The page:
I’ve found the best way to slow down is to ride a slow bike. The frame of an urban cruiser will put you in a comfortable and slow upright position, and minimal gears will keep your speed below the limit. A basket or carrier will give you plenty of hauling space, with just enough risk of losing your load to keep your ride in check. All of these forces conspire to do one thing: Make your ride pleasant. You’ll notice your surroundings. You might catch sight of an acquaintance and have time to wave or stop for a chat. You’ll see your city in a new way. Yes, it will increase your transportation time, but I’m betting not as much as you think.

It’s a different way of riding a bike, and it has its own unique pleasures. But you might want to keep that racing bike on hand. You never know when a race might break out.

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Tom Babin is the author of Frostbike: The Joy, Pain and Numbness of Winter Cycling. 


Readers had some fantastic ideas for slowing down. Here are some of them:

 

The bicycle commute test: Cruiser, road or mountain bike – which one is best?

As a rootless, tribeless and bike-agnostic cyclist, I ride anything with two wheels. My daily rides can range from fast road bikes when I’m looking for a workout, to a city cruiser when I’m on a slow roll to the pub. But I’ve often wondered which method was best for my commute to work.

So I decided to test three methods to compare:

1. A slow bike, ridden safely on bike lanes and separated bike paths.

2. A fast road bike, ridden as quickly as possible on the most direct route, no matter how much traffic I might confront or how much of a asshole I might be while on the road.

3. A mountain bike, ridden in the most direct route possible, whether a road exists or not.

I tracked each ride on the app Strava, and took note of a few more subjective measurements. Here are the results:

Road Bike

My city bike: comfortable, sure and steady.

The slow ride

Distance: 9.1 kilometres (bike lanes aren’t always the most direct route)

Time: 28:09

Average speed: 19.6 km/h.

Description: It was an easy and relaxing ride that felt safe. I arrived at work feeling energized, but not worn out. And best of all: no shower required once I arrived at the office.

Road bike 2

Technically a cyclocross bike, this ride is light, fast and gets around quickly.

The road bike

Distance: 7.4 kilometres (I took the most direct roads possible, no matter the traffic volume)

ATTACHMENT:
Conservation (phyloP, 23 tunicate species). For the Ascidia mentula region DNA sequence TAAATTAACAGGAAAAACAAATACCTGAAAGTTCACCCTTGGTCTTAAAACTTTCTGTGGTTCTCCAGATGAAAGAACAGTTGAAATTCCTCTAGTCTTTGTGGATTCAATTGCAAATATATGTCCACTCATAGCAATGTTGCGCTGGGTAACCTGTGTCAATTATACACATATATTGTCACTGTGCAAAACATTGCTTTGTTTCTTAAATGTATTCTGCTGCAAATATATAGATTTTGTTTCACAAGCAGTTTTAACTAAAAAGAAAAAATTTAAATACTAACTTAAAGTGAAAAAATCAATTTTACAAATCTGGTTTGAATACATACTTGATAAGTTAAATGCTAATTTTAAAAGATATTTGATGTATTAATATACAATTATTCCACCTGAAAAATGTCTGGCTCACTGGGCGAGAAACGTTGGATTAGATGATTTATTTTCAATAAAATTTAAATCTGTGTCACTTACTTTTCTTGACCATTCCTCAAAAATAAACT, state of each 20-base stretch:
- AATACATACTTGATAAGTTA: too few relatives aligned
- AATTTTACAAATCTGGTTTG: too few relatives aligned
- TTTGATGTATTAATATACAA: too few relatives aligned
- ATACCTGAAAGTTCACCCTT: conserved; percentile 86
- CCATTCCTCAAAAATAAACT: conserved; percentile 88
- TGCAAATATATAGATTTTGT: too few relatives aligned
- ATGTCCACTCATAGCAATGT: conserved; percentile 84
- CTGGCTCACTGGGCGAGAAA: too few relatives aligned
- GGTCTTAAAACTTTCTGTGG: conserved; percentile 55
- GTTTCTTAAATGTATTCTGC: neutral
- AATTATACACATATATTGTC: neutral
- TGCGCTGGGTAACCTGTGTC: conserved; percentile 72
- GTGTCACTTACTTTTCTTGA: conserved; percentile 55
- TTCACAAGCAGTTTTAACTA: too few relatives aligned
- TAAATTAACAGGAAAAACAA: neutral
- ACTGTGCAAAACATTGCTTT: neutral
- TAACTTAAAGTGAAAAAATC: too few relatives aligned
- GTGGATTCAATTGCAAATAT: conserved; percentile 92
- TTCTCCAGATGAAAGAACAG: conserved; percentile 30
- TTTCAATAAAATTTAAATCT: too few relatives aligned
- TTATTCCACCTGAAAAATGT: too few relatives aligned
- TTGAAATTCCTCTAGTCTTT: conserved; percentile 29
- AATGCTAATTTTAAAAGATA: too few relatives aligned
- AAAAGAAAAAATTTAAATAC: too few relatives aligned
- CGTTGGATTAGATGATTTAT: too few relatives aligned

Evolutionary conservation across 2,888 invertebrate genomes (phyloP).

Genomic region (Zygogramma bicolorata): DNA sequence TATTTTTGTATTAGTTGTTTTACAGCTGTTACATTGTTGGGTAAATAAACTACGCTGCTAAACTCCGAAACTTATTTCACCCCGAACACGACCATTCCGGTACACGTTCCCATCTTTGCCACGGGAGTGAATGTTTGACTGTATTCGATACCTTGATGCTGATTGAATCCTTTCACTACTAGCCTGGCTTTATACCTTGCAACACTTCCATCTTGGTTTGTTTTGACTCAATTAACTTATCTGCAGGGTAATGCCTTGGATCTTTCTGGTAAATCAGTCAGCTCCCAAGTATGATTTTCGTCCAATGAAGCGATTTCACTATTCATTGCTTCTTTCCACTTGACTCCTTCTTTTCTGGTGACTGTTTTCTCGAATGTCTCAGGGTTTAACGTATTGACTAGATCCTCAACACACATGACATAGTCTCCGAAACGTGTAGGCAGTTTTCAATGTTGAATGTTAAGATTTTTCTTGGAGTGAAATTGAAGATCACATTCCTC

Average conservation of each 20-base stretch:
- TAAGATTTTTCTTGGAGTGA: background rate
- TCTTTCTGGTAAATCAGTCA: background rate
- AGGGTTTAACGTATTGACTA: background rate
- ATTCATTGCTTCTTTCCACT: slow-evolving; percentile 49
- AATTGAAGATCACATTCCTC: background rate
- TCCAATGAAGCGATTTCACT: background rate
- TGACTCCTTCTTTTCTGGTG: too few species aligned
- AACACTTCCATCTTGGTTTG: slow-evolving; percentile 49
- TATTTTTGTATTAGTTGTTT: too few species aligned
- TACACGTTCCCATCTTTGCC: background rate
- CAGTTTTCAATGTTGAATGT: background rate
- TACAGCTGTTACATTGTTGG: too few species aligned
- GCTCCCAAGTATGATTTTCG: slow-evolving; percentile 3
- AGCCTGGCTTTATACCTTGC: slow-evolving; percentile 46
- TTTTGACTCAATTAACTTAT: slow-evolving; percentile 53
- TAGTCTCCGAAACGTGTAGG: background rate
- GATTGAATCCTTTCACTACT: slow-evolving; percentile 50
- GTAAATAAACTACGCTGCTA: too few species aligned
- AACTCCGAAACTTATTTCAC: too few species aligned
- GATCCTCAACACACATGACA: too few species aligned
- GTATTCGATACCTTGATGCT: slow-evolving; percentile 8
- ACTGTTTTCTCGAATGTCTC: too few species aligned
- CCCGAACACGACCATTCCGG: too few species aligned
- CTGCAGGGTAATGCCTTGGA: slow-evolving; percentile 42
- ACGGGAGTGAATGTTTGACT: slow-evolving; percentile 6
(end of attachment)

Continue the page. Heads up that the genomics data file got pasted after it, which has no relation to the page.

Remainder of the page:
Time: 17:23

Average speed: 25.6 km/h

Description: It was a fast, aggressive ride, and it felt that way. Being alongside rows of traffic for most of the ride doesn’t make for the most relaxing experience, especially when you need to cut across those lanes of traffic to make a left turn. And since I was channeling the stereotypical asshole cyclist, I took stop signs more like suggestions, which undoubtedly annoyed others on the street. I arrived sweaty, buzzing and a little harried.

Road bike 3

This hard-tail mountain bike is a dream on single-track.

The mountain bike

Distance: 7.9 kilometres (I thought cutting through green spaces would save distance, but it didn’t really, partly because my navigation was bad. Who knew roads were actually direct and efficient?!)

Time: 23:33

Average speed: 20.3 km/h

Description: While it was fun finding single-track through urban parks, this was by far the most work. I arrived sopping and wheezing. This proved what you probably already knew: Getting around in a city works best on roads that were built for exactly that.

The verdict

Sorry for the disappointment, but this didn’t really clear anything up for me. I still see myself using both the slow city bike and the fast road bike at times (the mountain bike, well, I’ll save that for the mountains). My advice: Choose your favourite style and enjoy every minute of it.

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Tom Babin is the author of Frostbike: The Joy, Pain and Numbness of Winter Cycling. 

Here’s an idea to make cycling seem safer: Ban the crossbar

Here’s a novel new idea for making cycling safer: Ban men’s bikes.

Seriously, this is a real idea, but don’t stop reading yet. Since the recommendation came out of the Netherlands, where they know a thing or two about biking, it’s worth a closer look.

It wasn’t exactly “men’s” bikes that were targetted, rather bikes with a crossbar — that horizontal rod that joins the seatpost to the headtube on a traditional double-triangle bike frame. Classic Dutch bikes ridden by many men feature have a crossbar, like this.

Montreal Biking in summer

Bikes built in the Dutch style often include a crossbar or top tube, like on this bike.

While traditional Dutch-style women’s bikes don’t, like this.

Urban Cycling Calgary

These comfort bikes built lacking at crossbar are sometimes marketed to women.